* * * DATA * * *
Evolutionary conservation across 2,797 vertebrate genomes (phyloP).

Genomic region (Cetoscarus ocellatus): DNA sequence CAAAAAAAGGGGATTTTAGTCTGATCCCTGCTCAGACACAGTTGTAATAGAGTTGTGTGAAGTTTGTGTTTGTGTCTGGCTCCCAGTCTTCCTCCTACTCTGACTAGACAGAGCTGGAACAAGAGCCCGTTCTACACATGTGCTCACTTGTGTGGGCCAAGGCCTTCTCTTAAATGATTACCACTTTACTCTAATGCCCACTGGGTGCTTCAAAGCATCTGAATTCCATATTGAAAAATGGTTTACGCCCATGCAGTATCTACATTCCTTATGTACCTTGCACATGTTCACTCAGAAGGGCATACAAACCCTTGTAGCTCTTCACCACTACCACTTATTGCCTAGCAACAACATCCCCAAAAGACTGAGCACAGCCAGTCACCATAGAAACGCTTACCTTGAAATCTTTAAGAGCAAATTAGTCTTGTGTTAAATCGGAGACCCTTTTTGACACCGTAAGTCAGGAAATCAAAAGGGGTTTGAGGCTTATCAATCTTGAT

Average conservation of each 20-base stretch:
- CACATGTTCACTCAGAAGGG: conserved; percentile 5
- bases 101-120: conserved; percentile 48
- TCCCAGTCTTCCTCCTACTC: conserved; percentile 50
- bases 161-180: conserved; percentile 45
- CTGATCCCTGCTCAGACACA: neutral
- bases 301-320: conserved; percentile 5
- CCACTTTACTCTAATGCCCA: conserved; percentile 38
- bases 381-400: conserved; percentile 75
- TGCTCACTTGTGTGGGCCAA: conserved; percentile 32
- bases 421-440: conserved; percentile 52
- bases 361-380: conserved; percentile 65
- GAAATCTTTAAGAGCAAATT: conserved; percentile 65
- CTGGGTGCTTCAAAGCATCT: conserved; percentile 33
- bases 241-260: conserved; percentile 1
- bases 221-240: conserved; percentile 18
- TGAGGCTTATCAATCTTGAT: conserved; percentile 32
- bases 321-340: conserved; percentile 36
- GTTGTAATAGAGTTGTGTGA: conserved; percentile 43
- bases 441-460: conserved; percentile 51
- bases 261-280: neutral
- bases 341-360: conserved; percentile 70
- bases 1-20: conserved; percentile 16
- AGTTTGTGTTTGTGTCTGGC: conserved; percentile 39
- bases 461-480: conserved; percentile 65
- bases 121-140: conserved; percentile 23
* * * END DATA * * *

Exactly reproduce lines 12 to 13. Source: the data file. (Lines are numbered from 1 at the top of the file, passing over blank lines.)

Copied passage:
- TGCTCACTTGTGTGGGCCAA: conserved; percentile 32
- bases 421-440: conserved; percentile 52